My favourite moment this year as a Projects and Events volunteer was the closing ceremony for our art show: Healing Fires. It was overwhelming to finally see all of our hard work come together, our ideas become a reality, and to see the members of the SASC, UBC, and Vancouver community come out and support the art show. It was an unforgettable energy that night, we laughed, we cried, and it was inspiring to watch how we all came together to celebrate the resilience of survivors on their healing journey. I felt incredibly honoured to have been a part of an art show that created such a profound and powerful impact, by providing survivors and allies with a safe space to share their stories.

What are some great contributions made by other team members?

The events that we coordinated this year were all based on collaborative efforts. Whether it was proposing the initial ideas, logistics, set up, or moral support, my team members were ready to contribute whatever they could, whenever they could, to ensure the success of each and every event. Not only were my fellow volunteers extraordinary every step of the way, but the SASC staff who supported us were also vital to our team and success. Having such incredible leaders and mentors making contributions both big and small was a fundamental part of coordinating events that made an impact both on ourselves and on our community, by creating safe spaces for education and empowerment.

What’s one thing everyone should know about the SASC?

One thing everyone should know about the SASC is that their mission has an astonishing impact on others, and I believe that the SASC has a team unlike any other I have ever previously worked with. The SASCs mission to empower the community through their commitment to the support of people of all genders who are survivors of sexualized violence is incredibly important and impactful. And, it has helped to shape a volunteer community that is passionate and ambitious to make a difference. The SASC volunteer program is a safe and inclusive space where we can support one another while working together towards a common goal.

What advice would you give to someone going into your position for the first time?

A piece of advice I would give to someone who is going into my position for the first time is to be confident and creative when planning events. Going into my role I was worried that some ideas may have been unrealistic, such as a campus-wide art show, which none of us had previous experience in planning, meaning that it would require an enormous amount of time and energy to coordinate. There were dozens of other events that we could have chosen to do that were far easier and less risky, but I believe that our confidence and creativity was vital to the success of Consent Tea and the art show. Pursuing creative projects that we were passionate about, made the planning aspect more exciting, and it was clear that people were drawn to the originality of the events. It may take more time and a little extra effort, but pursuing ideas no matter how big or strange they may seem, helps to create events that will catch the eye of the community, and amplify our message.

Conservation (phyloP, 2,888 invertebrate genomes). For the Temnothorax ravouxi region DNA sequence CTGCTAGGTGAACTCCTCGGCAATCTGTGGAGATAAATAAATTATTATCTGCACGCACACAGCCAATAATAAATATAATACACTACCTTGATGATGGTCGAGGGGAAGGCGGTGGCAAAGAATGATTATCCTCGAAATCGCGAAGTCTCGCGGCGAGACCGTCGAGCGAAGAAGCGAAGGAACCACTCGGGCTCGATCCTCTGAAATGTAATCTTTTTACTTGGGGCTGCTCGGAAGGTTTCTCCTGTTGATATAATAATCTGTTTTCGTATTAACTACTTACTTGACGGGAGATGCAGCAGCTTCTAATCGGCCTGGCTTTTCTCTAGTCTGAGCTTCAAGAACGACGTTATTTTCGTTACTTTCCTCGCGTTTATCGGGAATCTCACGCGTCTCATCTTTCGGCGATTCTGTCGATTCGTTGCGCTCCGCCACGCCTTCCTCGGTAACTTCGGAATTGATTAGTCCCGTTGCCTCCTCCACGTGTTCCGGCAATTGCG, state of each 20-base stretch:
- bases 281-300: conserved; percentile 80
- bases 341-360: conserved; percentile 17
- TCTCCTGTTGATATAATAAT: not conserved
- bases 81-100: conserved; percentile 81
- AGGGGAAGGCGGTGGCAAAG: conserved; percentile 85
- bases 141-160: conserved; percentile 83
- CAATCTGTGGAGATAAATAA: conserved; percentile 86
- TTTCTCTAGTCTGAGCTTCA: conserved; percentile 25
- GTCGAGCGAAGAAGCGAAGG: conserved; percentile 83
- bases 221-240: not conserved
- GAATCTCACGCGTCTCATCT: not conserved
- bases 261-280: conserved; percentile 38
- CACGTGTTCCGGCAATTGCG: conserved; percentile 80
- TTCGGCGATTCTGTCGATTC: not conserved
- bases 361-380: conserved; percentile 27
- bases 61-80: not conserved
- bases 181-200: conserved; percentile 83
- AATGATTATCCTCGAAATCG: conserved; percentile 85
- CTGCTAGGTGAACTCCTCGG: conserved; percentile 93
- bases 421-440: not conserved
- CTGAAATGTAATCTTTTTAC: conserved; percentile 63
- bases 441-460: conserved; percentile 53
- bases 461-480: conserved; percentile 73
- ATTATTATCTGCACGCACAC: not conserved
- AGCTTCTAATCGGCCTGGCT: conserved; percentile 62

The Sexual Assault Support Centre (SASC) is committed to the education, support, and empowerment of people of all genders who are survivors of sexualized violence as well as their friends and family. The SASC provides free and confidential services to UBC students, staff, faculty, and those connected to the UBC-Vancouver campus community. Find out more on the SASC website.


Volunteer Stories: Experience of a SASC volunteer

When I began volunteering for the SASC three years ago, the only volunteer positions offered were outreach and office positions. Since then they’ve expanded. The SASC now offers Healthier Masculinity and event planning positions in addition to the outreach and office roles. This expansion is important because programs like the Healthier Masculinity Men’s Circle, the Healing Fires art show and Greek Life workshops allow us to reach more people and have far more conversations than booting and blog posts alone.

One of my favourite SASC-related interactions last year involved approaching folks as part of the referendum campaign to ask if they knew anything about the SASC. Lots of people heard about the SASC but didn’t realize how much we did and were hesitant to engage with taboo issues like sexual assault. Some didn’t realize that we had a Healthier Masculinities program, or have events like the art show, or do workshops for groups on campus about being an active bystander, or that we have safer sex supplies and are a resource for everybody. The most rewarding conversation I had was one where the person went from not knowing what the SASC was to taking our volunteer coordinator’s business card so they could volunteer next year.

If you’re thinking about volunteering I say do it! You’ll discover all sorts of people from all sorts of backgrounds with all sorts of experiences volunteer with the SASC. You do not have to be an expert to participate, contribute or learn from the volunteer program. If you are interested in intersectional, feminist social justice work, apply!

One piece of advice: ASK QUESTIONS. When I started volunteering for the SASC I had no clue what a lot of the acronyms and terms thrown around in the social justice sphere meant. I was scared of looking silly or ignorant for not asking for clarification because there are so many really knowledgeable people at the SASC. Once I got up the courage to ask, I realized how ridiculously inclusive and kind the team is. My questions were all answered clearly and genuinely and sparked more conversation because there is a lot of ambiguity, disagreement and history behind a lot of the terms used. So ask away – if not in a group, to someone one on one.

If more people know about the SASC and have positive interactions with our volunteers, more people will recognize it as a safe, inclusive place to access support. This further-reaching recognition in the UBC community will help reduce barriers faced by survivors of sexualized violence who want access to support services.

Discover more about volunteering at the SASC.